Author: Paul Samuel Dolman
Maybe you’ve never had the good fortune to set foot on Martha’s Vineyard, the 100 square miles of East Coast island paradise just south of Cape Cod. Me neither. Home to the secluded vacation retreats of the rich and famous, “The Vineyard” is known for its quaint small town sensibility, lovely beaches, pleasant weather and eccentric residents. A few years ago, miserable due to a bevy of existential mid-life crises, music producer Paul Samuel Dolman spent the summer at his elderly parents’ cabin on the island, biking, swimming, ruminating and eating too many donuts. Well immersed in self-pitying doldrums, his summer suddenly took a turn for the better one beautiful day when he was hitchhiking on a quiet country road and was picked up by none other than world-famous television celebrity Larry David. They shared a few minutes of good-natured conversation, neither man knowing that this brief ride together would initiate a cascade of curious coincidences. With plenty of humor and an enthusiastic sense of adventure, Dolman tells his unusual story in Hitchhiking with Larry David.
Even though he’s never seen a single episode of Seinfeld or Curb Your Enthusiasm, Dolman is able to slowly build a friendship with David over the summer, based entirely on an increasingly unlikely string of chance encounters as they both go about their business on the large island. Dolman’s lifelong avoidance of television continues to serve him well as he meets more celebrities while he bikes and hitchhikes around the island. Normally reluctant to engage with fans, particularly while on vacation, they seem to find it easy to engage with Dolman since he is so content to completely ignore their status as famous people. In fact, the author is remarkably comfortable talking with anyone, probing into a host of weighty topics with all sorts of people, from a homeless woman to a wealthy hedge fund manager to Ted Danson.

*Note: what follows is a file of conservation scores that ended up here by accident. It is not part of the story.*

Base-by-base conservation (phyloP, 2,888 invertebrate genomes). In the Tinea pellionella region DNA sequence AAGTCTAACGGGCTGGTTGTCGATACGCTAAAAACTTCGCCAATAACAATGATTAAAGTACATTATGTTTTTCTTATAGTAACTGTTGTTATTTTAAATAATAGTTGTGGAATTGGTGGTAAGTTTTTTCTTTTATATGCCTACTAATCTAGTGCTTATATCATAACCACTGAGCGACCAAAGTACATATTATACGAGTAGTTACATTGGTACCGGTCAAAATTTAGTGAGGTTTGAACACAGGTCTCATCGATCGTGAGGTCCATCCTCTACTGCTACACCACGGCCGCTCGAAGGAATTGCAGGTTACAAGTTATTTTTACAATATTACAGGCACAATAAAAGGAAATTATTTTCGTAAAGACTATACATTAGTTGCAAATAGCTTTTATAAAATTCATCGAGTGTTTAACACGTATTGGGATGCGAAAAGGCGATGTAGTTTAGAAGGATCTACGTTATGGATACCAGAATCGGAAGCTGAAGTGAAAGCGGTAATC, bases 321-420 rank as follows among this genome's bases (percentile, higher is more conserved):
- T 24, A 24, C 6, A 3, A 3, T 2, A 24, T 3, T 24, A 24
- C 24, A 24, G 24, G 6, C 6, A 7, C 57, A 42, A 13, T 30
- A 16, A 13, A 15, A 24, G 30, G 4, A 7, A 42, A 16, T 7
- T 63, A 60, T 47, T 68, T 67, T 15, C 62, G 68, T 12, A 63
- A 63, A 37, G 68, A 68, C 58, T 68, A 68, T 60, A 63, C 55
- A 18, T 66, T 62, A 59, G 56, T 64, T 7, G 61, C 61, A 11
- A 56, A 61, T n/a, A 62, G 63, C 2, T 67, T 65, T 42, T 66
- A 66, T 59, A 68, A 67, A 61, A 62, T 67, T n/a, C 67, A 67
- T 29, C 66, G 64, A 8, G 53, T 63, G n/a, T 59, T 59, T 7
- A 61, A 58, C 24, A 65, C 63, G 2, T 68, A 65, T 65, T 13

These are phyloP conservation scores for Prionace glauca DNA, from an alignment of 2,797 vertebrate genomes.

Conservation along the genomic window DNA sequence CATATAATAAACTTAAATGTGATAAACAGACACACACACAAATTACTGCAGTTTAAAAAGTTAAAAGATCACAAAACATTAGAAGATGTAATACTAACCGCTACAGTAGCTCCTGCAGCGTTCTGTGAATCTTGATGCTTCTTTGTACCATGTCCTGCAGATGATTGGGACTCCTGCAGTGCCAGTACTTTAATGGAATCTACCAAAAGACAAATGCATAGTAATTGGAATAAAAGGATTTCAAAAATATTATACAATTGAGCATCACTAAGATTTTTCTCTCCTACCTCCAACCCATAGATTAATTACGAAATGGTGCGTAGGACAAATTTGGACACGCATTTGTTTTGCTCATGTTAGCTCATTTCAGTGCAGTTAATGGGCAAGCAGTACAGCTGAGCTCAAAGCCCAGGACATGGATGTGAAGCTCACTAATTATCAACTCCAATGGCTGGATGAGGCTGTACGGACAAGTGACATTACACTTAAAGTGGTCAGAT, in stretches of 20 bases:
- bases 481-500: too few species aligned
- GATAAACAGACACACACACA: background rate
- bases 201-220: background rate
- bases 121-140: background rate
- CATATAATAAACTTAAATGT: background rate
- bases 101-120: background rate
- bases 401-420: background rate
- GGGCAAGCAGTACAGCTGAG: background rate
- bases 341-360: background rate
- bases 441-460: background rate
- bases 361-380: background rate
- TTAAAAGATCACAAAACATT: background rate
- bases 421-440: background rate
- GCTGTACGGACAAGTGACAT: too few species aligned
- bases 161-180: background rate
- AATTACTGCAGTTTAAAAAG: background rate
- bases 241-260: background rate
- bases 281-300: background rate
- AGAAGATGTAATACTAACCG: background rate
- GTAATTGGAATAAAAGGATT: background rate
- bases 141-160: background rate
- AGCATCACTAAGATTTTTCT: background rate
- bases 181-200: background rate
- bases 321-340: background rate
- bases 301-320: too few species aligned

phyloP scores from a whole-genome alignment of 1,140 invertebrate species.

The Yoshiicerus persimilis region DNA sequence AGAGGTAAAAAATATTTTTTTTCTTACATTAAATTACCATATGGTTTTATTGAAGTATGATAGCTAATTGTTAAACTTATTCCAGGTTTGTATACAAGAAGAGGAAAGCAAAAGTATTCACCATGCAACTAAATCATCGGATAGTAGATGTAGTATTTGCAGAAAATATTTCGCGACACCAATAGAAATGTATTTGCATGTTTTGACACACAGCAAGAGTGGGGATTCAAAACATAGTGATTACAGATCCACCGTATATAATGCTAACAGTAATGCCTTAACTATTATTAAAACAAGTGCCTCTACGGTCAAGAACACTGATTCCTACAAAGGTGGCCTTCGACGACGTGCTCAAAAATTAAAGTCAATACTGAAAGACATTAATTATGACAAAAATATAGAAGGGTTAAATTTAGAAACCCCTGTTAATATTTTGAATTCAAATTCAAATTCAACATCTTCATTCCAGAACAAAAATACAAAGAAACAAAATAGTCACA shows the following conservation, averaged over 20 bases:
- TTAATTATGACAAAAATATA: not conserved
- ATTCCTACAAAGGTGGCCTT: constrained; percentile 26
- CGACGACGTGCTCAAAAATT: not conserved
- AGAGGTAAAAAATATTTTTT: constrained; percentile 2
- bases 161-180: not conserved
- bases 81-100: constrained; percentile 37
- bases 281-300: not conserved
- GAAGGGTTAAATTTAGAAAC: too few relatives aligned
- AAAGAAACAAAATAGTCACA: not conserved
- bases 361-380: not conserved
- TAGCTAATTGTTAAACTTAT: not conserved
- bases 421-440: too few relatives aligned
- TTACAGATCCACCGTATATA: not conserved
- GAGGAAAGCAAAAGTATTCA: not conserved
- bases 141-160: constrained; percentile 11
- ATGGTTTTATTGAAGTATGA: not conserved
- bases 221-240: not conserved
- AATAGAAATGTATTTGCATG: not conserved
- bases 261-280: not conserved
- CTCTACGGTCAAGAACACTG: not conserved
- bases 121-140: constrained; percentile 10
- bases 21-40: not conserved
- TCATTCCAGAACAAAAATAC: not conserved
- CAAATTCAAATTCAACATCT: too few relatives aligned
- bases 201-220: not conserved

In between his surprisingly interesting encounters with strangers, Dolman reveals many of the sources of stress in his own life, from a lucrative job that left him feeling empty and unfulfilled, to his strained relationship with his parents, to the recent demise of his relationship with a “perfect” woman. Even though his story is full of plenty of self-deprecating humor, the author’s pity party gets a little tiresome at times, making it hard to care whether he manages to gain control of his demons in the end.
But that’s a minor quibble about what is really an enjoyable book. From his many wanderings around his old childhood haunts on a beautiful island to his witty banter with one of television’s most famous neurotic bald guys, Hitchhiking with Larry David is a fun and relaxed read that doesn’t hesitate to delve into some deep philosophical waters from time to time.
— D. Driftless
LD photo by David Shankbone